Welcome to the Brookings Presidential Primary Tracker. In an effort to track the public’s interest in the 2024 presidential primary candidates, we track three measures: how the candidates are doing on social media, how they are doing in the mainstream press, and how they are doing when it comes to raising money. The list of presidential candidates included in this tracker is based on those listed in AP News, The Washington Post, The New York Times, and Politico’s descriptions of the 2024 field.
To read more about our findings throughout the campaign period known as the “invisible primary,” check out our series: “Tracking the invisible primary”
The media mentions data represents the approximate number of times a candidate is mentioned in Google News across 114 different news sources in the past 24 hours. The list of news sources encompasses a variety of national and higher-circulation local news sources, including newspapers, magazines, TV networks’ websites, and web-based outlets. The list also includes major newspapers in Republican early primary states — New Hampshire, Iowa, and South Carolina. The data is collected from Google News headlines at the same time every day.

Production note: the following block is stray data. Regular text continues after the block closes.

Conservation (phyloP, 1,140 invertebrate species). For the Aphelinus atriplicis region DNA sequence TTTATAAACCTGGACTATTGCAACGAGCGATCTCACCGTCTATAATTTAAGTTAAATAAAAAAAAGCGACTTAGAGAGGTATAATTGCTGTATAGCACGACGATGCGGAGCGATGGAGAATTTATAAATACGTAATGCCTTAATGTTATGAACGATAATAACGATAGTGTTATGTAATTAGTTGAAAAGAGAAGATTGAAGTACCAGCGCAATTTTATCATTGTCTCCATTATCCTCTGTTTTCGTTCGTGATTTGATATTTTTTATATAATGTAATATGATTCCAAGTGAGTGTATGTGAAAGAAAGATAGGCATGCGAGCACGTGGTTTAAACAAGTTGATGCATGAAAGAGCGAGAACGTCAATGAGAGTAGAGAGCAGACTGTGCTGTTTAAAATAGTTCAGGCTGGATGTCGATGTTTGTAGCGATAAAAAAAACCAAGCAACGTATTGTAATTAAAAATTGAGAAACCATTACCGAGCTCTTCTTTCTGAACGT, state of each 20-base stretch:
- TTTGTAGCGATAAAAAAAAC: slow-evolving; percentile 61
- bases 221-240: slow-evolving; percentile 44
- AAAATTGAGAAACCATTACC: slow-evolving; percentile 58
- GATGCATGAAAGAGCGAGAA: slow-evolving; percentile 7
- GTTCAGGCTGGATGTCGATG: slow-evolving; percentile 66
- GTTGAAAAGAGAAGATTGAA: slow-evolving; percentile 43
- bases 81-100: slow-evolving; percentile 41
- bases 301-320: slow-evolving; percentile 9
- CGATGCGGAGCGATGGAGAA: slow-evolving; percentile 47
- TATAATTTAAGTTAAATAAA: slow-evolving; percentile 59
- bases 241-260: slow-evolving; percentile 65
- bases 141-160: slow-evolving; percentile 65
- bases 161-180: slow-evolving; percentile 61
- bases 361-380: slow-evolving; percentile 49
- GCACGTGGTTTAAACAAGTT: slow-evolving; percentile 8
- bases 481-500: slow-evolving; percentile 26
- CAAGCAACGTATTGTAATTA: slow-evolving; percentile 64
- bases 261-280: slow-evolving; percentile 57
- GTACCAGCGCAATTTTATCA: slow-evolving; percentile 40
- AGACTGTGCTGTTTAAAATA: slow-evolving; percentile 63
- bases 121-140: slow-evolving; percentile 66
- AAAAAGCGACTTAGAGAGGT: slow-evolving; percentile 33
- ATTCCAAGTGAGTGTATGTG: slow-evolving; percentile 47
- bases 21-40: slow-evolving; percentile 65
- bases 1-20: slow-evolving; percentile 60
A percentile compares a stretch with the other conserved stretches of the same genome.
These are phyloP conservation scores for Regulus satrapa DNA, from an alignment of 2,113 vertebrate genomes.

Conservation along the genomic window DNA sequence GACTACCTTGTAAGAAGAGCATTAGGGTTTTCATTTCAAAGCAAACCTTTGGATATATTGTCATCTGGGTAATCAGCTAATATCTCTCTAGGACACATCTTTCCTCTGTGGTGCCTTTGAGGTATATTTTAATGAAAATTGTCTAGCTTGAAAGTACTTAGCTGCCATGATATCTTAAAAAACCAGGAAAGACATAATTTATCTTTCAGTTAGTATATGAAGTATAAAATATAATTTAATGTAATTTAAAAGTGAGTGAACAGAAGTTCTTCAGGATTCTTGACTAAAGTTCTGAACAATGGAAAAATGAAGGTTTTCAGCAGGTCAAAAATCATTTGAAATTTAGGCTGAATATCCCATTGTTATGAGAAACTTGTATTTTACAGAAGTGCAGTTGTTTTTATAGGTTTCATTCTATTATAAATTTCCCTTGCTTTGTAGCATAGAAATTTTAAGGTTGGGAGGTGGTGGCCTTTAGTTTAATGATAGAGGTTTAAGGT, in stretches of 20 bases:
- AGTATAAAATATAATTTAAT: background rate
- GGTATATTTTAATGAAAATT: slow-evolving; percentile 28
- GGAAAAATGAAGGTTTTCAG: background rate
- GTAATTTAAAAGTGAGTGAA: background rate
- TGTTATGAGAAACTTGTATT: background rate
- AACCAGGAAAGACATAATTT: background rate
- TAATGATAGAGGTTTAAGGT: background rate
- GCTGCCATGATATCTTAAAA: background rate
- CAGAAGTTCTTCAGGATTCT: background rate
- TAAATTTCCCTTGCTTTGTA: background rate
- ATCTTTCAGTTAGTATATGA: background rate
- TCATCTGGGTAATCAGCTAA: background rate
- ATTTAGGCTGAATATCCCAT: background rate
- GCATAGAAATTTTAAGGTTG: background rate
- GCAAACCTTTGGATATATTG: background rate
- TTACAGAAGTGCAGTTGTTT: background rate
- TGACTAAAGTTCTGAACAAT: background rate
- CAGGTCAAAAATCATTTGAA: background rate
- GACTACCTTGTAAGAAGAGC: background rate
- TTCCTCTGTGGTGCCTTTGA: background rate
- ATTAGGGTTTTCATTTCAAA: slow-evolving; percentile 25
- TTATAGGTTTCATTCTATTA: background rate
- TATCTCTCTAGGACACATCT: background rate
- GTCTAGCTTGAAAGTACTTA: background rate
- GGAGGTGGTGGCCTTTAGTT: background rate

Finance data is collected following the release of FEC quarterly reports. Data represents each candidate’s current campaign finance from the start of their campaign – or from 2021 for candidates who also ran in 2020 – through the end of the given quarter. It is divided up into quarterly data and cumulative data, both consisting of funds raised, spent, and cash on hand for their respective periods. Data points are also further divided into funds gained from authorized committees and joint fundraising committees, the former of which is the primary source for gathering intel on current campaign finance data.
Social media data is collected by tracking followers or subscribers for each candidate on a weekly basis. Data is collected at the start of the workweek at approximately 4 pm EST. This tracker includes data from three major platforms: Facebook, Twitter, and Instagram.
Acknowledgements and disclosures
Thanks to Cambron Wade, Anna Heetderks, Jordan Muchnick, Owen Averill, Annabel Hazrati, Valerie Wirtschafter, and Adelle Patten for their work on data collection and data visualization.
Google and Meta are general, unrestricted donors to the Brookings Institution. The findings, interpretations, and conclusions posted in this piece are solely those of the author and are not influenced by any donation.